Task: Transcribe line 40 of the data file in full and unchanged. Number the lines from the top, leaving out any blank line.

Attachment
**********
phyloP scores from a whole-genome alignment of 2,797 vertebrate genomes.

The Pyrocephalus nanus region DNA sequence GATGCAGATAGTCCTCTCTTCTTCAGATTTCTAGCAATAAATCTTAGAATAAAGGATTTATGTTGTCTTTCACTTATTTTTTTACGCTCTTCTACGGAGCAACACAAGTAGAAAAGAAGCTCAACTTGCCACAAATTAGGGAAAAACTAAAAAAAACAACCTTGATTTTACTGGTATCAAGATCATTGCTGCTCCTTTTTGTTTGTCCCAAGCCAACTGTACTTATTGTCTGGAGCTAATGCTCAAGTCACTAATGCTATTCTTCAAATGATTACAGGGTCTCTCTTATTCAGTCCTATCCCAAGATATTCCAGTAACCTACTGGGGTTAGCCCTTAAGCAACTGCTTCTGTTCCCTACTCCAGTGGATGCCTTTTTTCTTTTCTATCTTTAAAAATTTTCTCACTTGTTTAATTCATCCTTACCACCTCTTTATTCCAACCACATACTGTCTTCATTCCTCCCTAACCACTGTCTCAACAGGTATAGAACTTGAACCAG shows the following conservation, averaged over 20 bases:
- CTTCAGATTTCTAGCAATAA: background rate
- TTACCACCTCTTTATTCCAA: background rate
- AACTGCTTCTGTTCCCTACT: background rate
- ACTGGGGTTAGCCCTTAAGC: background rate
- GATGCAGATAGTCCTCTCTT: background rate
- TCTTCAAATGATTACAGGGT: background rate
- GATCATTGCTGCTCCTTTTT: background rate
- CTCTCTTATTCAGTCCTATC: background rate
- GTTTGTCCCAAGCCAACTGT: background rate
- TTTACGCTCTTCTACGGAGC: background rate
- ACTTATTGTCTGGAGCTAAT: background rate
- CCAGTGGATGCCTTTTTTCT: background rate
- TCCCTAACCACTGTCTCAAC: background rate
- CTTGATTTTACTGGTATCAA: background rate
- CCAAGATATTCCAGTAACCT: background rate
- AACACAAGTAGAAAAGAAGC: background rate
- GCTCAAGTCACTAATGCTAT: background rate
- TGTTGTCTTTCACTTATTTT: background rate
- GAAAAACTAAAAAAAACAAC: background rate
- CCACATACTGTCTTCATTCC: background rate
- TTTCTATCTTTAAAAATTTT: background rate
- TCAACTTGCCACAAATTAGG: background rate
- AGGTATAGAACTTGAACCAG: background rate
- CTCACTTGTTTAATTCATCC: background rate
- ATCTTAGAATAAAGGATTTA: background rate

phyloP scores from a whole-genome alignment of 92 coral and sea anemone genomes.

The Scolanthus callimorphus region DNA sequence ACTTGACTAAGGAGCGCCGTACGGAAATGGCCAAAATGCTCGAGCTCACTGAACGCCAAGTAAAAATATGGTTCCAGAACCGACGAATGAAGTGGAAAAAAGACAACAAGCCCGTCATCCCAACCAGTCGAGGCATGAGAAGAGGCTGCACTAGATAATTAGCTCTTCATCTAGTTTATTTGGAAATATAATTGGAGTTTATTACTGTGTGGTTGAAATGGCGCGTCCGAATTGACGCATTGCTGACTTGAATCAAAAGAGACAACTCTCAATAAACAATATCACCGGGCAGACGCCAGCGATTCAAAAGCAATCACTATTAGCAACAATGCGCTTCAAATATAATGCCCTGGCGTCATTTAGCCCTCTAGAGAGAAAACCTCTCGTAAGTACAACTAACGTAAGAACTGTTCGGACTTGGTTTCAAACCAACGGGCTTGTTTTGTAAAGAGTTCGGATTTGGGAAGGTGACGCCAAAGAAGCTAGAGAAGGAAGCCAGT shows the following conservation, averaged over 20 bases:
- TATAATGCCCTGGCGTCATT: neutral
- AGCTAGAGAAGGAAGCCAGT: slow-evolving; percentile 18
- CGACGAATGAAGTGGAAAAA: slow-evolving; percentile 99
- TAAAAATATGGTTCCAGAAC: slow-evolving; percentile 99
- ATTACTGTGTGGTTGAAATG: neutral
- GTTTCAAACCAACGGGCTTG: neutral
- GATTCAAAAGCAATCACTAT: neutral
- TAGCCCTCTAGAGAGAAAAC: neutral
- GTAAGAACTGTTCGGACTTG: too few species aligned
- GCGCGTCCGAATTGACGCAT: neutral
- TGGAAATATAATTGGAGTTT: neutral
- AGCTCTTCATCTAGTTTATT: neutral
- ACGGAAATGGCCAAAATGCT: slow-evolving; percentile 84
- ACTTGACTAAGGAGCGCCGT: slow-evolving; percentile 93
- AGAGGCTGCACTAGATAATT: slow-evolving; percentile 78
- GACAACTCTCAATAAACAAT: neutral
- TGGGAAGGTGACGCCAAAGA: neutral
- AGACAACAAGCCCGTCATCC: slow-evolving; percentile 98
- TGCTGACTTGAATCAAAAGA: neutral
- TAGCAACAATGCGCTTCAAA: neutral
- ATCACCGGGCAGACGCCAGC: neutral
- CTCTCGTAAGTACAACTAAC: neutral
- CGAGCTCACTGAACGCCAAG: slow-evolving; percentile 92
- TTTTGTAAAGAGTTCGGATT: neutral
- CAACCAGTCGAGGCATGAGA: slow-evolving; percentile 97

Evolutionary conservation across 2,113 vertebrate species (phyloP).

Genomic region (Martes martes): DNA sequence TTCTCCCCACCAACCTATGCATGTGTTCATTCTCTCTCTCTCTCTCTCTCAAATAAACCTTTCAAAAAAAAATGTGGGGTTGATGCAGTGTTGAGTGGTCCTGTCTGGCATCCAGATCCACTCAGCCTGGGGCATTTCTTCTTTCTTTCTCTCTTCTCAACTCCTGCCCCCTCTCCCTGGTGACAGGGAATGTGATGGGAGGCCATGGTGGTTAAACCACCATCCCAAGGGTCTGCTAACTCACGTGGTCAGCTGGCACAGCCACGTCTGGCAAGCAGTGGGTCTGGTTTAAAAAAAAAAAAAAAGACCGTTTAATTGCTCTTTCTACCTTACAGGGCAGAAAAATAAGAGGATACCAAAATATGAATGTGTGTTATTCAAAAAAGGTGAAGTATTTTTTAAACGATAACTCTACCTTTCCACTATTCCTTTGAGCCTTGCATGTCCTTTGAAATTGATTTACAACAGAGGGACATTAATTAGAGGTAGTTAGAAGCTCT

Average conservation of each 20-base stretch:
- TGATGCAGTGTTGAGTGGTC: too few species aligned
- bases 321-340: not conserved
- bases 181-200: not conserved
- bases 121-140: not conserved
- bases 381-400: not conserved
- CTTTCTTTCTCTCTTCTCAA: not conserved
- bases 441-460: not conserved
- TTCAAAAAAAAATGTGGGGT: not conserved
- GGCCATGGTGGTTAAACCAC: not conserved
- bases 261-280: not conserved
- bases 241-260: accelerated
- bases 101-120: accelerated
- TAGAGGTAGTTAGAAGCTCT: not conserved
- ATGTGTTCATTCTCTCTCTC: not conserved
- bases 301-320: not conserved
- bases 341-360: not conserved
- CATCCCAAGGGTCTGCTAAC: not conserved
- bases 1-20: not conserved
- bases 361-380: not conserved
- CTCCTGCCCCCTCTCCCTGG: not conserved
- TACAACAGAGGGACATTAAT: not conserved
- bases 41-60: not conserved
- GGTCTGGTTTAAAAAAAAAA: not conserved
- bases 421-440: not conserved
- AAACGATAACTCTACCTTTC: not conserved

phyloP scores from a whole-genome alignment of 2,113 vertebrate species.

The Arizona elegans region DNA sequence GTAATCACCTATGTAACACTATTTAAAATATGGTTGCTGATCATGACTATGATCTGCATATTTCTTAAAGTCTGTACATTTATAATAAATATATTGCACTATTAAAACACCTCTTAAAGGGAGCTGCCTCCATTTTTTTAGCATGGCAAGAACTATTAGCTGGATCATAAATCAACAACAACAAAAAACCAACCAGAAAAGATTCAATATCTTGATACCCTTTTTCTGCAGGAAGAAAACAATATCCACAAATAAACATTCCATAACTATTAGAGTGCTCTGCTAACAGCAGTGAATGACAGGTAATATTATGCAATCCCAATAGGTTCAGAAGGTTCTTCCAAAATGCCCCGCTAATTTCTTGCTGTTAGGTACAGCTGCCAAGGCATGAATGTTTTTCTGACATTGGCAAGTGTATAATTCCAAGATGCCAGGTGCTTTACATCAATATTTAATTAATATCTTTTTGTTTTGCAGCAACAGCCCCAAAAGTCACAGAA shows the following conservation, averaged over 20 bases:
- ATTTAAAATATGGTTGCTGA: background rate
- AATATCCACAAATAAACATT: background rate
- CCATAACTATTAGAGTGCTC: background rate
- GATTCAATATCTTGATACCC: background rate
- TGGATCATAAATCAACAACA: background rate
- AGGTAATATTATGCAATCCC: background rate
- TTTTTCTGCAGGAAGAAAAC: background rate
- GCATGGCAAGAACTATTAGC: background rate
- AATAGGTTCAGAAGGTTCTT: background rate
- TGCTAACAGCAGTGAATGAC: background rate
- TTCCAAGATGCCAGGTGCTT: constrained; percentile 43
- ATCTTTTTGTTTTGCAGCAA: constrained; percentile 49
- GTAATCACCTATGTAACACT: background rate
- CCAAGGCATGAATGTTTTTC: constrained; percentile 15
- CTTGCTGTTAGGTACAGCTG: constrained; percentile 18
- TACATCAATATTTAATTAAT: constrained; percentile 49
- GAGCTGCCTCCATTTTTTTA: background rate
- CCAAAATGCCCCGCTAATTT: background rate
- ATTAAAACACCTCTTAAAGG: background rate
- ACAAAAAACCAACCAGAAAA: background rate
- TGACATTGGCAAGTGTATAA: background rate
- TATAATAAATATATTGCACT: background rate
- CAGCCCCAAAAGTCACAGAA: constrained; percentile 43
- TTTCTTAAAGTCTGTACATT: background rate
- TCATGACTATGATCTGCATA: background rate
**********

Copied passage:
- TGGAAATATAATTGGAGTTT: neutral